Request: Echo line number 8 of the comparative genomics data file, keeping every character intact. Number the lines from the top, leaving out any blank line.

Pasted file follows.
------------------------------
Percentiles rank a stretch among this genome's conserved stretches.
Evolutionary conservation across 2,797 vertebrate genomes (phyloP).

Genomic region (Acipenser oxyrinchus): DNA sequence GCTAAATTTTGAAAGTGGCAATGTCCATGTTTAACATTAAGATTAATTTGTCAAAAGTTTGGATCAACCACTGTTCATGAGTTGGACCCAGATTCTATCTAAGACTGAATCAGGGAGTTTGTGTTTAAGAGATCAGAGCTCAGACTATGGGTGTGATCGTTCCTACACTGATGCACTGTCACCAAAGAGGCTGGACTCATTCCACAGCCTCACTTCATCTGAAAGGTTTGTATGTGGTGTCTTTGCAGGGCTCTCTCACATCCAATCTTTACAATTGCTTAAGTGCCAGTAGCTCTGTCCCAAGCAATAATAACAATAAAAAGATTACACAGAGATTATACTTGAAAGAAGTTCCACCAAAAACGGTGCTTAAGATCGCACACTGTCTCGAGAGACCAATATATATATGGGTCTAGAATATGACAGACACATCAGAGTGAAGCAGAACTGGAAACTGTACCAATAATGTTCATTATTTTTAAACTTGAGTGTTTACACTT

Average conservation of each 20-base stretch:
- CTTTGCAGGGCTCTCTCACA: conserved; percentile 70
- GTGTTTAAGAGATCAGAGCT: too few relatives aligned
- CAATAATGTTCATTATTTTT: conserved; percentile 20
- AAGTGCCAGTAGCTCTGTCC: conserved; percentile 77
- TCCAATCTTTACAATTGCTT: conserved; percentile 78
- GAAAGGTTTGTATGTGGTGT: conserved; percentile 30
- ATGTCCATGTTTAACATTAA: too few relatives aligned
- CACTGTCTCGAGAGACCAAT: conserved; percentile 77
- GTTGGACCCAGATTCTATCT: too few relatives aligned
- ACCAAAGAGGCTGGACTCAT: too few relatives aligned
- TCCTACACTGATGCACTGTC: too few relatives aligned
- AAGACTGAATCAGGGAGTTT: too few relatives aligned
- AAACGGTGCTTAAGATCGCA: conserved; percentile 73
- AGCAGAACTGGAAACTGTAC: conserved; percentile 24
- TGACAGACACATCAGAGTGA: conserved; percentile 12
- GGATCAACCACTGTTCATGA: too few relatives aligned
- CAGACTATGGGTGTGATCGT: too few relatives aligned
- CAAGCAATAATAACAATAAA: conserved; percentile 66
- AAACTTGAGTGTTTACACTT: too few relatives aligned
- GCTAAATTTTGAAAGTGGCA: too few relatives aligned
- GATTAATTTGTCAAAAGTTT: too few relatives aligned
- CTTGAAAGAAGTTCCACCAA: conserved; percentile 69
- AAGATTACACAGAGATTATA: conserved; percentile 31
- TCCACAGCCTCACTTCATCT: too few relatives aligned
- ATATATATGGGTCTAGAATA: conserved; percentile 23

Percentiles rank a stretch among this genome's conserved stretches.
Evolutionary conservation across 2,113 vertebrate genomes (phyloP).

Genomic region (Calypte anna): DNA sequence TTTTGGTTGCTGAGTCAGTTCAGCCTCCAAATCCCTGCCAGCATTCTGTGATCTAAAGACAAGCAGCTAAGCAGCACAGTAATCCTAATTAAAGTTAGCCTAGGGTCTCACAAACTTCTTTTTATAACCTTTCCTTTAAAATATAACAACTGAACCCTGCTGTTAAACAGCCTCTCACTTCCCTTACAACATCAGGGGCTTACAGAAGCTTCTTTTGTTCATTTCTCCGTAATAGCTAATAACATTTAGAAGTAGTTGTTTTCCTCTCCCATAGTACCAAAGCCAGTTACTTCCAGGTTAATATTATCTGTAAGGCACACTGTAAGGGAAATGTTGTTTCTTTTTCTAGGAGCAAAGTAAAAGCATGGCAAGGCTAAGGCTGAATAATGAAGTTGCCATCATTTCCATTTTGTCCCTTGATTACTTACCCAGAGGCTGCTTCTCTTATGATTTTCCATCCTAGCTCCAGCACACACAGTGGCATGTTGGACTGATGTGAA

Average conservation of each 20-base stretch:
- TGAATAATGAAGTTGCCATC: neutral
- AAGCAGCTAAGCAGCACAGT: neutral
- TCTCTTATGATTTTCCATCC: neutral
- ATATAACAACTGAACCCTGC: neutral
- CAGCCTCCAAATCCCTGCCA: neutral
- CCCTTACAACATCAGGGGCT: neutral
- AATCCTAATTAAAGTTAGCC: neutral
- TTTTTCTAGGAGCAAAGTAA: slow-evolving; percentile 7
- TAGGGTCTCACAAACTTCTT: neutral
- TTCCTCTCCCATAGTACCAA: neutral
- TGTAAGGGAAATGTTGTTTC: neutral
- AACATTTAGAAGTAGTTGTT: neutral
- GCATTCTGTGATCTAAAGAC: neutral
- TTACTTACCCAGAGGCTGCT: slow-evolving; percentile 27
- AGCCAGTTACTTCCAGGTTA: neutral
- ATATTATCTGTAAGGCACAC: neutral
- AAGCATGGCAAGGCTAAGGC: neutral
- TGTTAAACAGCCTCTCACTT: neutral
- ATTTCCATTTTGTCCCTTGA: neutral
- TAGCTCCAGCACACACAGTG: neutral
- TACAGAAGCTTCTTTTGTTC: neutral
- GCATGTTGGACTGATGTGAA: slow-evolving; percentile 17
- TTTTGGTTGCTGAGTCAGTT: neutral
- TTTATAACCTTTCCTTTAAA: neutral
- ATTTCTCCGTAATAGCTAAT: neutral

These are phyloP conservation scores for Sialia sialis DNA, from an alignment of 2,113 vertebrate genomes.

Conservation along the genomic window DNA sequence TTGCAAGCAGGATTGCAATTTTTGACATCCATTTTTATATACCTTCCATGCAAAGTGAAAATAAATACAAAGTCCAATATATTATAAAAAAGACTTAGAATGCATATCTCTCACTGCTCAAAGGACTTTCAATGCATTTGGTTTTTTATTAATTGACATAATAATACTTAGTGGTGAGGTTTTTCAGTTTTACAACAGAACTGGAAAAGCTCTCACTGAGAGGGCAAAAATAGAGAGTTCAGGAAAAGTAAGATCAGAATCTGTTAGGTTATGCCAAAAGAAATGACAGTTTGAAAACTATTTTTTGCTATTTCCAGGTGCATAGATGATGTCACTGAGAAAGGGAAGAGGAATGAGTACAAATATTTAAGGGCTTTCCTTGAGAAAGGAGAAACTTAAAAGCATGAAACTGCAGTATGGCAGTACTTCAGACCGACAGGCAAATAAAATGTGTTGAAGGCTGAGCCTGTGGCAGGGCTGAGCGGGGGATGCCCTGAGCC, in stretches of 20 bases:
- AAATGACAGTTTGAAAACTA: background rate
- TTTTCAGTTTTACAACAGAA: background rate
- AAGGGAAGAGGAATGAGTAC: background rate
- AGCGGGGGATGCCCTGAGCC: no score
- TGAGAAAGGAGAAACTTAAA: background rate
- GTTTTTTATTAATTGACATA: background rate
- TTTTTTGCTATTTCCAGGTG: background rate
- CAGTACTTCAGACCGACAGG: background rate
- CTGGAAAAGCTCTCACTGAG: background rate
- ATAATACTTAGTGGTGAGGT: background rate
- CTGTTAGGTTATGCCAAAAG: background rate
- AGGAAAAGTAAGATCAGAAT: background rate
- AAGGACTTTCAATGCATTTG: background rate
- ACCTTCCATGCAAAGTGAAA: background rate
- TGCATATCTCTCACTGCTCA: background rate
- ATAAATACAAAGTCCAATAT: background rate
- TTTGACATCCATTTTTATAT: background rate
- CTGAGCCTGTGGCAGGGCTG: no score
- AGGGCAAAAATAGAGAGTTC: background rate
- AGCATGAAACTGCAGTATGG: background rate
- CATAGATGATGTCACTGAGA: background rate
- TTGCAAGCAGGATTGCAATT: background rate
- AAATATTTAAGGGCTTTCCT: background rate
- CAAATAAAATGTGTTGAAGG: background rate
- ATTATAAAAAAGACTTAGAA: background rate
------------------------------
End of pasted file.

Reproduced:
- AAGTGCCAGTAGCTCTGTCC: conserved; percentile 77